What Happened:

Treasury auction for US 30-year bonds struggles

What Does It Mean:

On a regular basis our US Treasury sells bonds to finance our country’s growing deficits and debt load. One would assume that as interest rates have risen, demand for our debt would increase in step however Thursday’s 30-year treasury auction came in weaker than expected. When this happens, interest rates need to rise even further to accommodate the lack luster demand. This interest rate development is removed from the Federal Open Market Committee (FOMC) and a natural result of global uncertainty surrounding America’s ability to repay our debts.

Why do we care?

Inflation has been the biggest struggle for the Federal Reserve and is why they have raised short term rates faster than any time in history. While the FOMC current short term rate target seems to be at a level that suggests at minimum a pause, the bond market now seems to be facing additional pressure for longer term debt due to a decline in demand.

Since our country operates on the ability to freely borrow money, should this change, we believe it may create further headwinds for not only our US Government but general markets as a whole. Once news of the auction was released, stocks turned lower on the day. So far this isn’t big news among the media but something we’ll be keeping a close eye on.

Source: Yahoo Finance 11/10/23

What Happened:

Fed Chair Jerome Powell discussed the possibility for higher interest rates while speaking at an economic forum.

What Does It Mean:

Since 2022 began, the inverse correlation between stocks and interest rates has been very strong. All throughout 2022 when the FOMC was raising rates, the stock market and bond market struggled. 2023 has proven to be a better year for stocks due in part to the general consensus that the Fed is closer to being finished with their tightening.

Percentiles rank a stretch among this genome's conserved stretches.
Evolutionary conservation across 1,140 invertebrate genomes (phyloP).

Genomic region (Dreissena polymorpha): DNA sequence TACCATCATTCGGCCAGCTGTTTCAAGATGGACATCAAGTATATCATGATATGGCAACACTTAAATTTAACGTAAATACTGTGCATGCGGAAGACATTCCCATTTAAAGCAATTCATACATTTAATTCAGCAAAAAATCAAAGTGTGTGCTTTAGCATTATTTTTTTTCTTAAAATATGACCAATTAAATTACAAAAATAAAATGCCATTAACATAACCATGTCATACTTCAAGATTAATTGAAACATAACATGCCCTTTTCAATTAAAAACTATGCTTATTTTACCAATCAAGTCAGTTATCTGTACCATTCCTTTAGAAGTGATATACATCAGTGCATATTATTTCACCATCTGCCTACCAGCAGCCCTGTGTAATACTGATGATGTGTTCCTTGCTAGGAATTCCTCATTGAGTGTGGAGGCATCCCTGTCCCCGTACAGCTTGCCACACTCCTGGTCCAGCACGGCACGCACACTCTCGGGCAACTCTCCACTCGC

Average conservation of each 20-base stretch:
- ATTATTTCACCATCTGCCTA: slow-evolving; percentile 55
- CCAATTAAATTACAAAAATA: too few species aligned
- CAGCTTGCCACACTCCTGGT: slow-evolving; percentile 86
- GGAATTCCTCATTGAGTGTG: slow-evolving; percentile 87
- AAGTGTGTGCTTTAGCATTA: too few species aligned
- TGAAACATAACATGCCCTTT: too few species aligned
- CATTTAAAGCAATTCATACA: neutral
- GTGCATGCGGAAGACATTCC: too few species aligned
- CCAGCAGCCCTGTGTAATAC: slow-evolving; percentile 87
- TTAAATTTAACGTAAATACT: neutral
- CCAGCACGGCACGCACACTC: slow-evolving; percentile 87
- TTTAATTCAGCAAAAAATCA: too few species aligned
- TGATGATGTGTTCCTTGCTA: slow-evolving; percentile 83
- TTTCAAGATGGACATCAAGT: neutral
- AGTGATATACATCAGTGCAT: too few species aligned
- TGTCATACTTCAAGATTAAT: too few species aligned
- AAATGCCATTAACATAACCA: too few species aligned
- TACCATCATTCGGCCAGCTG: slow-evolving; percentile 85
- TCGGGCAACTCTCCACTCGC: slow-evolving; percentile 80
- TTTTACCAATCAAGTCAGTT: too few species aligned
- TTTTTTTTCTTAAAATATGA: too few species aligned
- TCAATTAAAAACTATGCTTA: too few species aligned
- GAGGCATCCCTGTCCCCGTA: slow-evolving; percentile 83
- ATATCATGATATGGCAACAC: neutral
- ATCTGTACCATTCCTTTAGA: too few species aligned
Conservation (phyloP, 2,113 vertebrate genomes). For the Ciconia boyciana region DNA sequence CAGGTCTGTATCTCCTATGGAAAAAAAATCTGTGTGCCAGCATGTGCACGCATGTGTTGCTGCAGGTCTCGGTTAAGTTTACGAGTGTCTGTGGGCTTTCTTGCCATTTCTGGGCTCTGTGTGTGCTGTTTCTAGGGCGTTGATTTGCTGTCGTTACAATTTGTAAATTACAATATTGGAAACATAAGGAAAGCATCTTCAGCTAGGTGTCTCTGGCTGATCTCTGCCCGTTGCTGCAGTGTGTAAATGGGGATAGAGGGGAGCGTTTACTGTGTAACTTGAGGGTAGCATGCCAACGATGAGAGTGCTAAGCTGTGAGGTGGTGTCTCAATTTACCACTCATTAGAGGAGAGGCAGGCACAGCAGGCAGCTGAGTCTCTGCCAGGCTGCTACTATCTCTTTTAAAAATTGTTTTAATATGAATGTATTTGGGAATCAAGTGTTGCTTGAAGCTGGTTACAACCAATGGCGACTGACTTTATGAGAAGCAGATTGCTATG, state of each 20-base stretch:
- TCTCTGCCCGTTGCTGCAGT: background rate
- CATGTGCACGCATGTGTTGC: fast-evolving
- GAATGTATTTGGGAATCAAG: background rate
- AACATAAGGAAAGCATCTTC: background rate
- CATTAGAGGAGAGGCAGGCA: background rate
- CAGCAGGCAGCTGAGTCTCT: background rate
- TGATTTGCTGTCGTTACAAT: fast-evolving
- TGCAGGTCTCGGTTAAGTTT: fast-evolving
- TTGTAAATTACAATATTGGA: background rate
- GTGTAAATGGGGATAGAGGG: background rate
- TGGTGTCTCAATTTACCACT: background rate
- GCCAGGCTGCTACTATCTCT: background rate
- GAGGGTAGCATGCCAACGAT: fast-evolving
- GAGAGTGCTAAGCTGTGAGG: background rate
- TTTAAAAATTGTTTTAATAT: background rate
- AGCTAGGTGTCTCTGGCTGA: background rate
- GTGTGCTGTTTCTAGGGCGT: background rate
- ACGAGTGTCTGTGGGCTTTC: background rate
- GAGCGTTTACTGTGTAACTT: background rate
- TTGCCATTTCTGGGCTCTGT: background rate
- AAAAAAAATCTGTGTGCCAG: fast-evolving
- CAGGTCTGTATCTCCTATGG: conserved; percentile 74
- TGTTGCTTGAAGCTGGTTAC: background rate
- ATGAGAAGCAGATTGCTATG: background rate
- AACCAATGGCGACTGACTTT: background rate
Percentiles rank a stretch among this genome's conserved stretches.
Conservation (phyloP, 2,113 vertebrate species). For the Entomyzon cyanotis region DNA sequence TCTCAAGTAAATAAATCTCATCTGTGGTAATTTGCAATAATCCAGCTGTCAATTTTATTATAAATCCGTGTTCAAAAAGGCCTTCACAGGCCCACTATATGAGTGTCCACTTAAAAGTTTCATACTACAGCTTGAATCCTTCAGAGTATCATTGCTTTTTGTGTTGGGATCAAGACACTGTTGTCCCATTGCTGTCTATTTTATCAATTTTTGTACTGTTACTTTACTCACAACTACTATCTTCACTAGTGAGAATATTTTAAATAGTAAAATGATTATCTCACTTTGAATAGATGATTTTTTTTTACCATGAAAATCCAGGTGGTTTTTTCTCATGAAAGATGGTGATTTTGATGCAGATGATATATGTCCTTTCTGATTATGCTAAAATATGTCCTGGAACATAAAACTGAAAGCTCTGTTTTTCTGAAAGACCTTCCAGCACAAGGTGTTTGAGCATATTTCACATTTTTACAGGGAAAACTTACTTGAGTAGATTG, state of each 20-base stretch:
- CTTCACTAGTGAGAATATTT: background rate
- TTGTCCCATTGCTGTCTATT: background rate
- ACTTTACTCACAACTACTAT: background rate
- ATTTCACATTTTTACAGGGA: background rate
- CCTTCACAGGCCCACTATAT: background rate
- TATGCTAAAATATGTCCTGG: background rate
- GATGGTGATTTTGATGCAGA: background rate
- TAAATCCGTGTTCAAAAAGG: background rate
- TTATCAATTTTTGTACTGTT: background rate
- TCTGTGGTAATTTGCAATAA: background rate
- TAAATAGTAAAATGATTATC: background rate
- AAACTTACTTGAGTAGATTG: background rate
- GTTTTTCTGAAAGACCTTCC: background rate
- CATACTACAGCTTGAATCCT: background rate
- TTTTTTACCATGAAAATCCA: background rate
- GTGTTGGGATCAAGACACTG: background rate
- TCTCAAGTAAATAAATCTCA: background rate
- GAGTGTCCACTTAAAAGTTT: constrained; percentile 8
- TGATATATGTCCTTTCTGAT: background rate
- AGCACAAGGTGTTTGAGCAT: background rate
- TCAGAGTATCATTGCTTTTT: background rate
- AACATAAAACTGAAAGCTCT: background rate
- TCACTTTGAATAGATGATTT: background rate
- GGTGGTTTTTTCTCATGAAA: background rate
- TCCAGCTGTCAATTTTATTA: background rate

Unfortunately for investors, in our opinion, any time Jerome Powell says otherwise, stocks seem to dip quickly.

Why do we care?

In our opinion, the inflation and interest rate connection is the primary diver of equities in this environment. While we do not anticipate the Fed raising rates again for the year or into 2024, markets seem to be extremely skittish when there is even a hint otherwise.

November 14th marks the latest reading of the Consumer Price Index (CPI) which, in our view, will be a key tell for the near future. With oil prices coming down considerably of late, and a general economic slowdown being reported in many indicators such as the ISM Institute of Supply Management or ADP Payrolls, we anticipate a soft CPI and a general resumption of the equity uptrend into year-end.


What Happened:

Credit Card data continues to signal a consumer on their last leg.

What Does It Mean:

As reported, credit card balances are now at levels not seen in many years. Furthermore, banks are reporting that delinquencies are on the rise. For the time being, this doesn’t mean much from a consumer standpoint as we continue to see strong retail sales and consumer driven activity. In our opinion, the consumer continues to shop and shop without any real regard of the future.

Why do we care?

While we remain bullish of stocks into year end and in particular 2024, we do believe a day of consumer reckoning may be on the horizon. In our opinion, the combination of higher prices, stretched incomes and a general disregard for financial responsibility (as noted by delinquencies) does not bode well once we eventually see an uptick in job loss. It’s still early in the game but similar to the global bond demand for US treasuries it is something that remains on our radar.

Until next time

~ Quint


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